Abu Muhammad Khalaf ibn Hisham ibn Tha'lab al-Asadi al-Bazzar al-Baghdadi, better known as Khalaf (150–229AH, -844CE), was an important figure in the history of the Qur'an and the Qira'at, or method of recitation. In addition to being a transmitter for the Quran reading method of Hamzah az-Zaiyyat, one of the seven canonical readers, he was also known for his own independent method that is counted among the three accepted but less famous methods.
For Khalaf's own, independent method of recitation, the two primary transmitters from him were Ishaq al-Maruzi and Idris al-Haddad.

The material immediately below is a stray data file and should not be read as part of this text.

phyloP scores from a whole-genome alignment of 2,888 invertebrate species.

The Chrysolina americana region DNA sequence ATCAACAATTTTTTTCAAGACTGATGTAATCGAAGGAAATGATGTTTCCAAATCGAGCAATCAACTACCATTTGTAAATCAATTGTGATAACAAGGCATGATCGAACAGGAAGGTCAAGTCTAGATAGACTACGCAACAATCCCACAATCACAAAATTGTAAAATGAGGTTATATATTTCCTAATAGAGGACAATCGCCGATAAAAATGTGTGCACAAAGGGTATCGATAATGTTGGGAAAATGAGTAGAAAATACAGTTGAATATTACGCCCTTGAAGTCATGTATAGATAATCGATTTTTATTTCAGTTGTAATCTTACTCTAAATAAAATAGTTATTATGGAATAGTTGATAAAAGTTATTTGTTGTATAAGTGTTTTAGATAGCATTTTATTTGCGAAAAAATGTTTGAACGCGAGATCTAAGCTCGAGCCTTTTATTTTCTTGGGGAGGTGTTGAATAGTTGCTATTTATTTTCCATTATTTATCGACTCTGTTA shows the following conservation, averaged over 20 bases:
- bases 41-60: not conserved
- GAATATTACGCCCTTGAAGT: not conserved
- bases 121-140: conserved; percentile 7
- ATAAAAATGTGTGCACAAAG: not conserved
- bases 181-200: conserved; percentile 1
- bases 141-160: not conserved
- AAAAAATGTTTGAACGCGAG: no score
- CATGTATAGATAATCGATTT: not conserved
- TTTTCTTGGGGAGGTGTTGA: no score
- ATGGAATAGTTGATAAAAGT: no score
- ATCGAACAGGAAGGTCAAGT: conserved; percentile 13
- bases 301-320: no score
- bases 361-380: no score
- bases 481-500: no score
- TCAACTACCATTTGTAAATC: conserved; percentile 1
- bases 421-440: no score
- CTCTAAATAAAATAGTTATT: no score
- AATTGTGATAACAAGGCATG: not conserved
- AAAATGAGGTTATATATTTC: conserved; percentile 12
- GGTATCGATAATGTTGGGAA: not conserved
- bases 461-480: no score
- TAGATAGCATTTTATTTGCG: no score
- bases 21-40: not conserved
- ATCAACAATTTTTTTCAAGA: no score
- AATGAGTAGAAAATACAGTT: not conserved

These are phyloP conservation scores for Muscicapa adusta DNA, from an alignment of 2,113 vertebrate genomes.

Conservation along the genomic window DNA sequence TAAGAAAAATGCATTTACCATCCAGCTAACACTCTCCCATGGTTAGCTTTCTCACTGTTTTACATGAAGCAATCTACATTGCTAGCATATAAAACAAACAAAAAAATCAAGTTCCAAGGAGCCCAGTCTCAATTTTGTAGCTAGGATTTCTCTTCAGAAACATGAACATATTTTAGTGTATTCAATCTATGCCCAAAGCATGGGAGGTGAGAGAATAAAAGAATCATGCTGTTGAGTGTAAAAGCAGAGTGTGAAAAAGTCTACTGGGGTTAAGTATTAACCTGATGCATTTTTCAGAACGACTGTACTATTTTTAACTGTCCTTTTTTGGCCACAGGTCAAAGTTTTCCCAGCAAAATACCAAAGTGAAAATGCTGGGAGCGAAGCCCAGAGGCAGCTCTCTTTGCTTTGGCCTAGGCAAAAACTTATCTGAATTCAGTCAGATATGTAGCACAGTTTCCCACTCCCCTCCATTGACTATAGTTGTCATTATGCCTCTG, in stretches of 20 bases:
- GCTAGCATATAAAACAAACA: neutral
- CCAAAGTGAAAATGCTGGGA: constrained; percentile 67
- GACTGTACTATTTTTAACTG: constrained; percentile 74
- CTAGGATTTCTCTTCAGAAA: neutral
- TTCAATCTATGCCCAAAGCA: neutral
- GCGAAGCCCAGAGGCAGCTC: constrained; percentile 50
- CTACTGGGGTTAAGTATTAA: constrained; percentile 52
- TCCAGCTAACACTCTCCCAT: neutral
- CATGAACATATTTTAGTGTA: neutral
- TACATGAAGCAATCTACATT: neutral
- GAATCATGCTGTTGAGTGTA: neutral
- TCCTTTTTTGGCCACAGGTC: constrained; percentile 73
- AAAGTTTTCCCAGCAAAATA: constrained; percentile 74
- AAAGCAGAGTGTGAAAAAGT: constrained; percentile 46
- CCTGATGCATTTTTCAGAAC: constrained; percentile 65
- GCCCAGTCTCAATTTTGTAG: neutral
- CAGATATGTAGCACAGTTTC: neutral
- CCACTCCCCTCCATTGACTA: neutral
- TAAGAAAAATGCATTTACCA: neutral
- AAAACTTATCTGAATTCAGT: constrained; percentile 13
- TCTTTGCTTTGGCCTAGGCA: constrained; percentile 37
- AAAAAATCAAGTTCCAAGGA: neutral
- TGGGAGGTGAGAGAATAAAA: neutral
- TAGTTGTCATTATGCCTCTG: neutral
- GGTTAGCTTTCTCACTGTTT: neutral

- Scott C. Lucas, Constructive Critics, Hadith Literature, and the Articulation of Sunnī Islam, pg. 184. Leiden: Brill Publishers, 2005. ISBN 9789004133198
- Claude Gilliot, Creation of a fixed text, pg. 51. Taken from The Cambridge Companion to the Qur'an by Jane Dammen McAuliffe. Cambridge: Cambridge University Press, 2006. ISBN 9780521539340
- Muhammad Ghoniem and MSM Saifullah, The Ten Readers & Their Transmitters. (c) Islamic Awareness. Updated January 8, 2002; accessed April 11, 2016.
- Shady Hekmat Nasser, Ibn Mujahid and the Canonization of the Seven Readings, p. 129. Taken from The Transmission of the Variant Readings of the Qur'an: The Problem of Tawaatur and the Emergence of Shawaadhdh. Leiden: Brill Publishers, 2012. ISBN 9789004240810
- Shady Nasser, Canonization, pg. 49.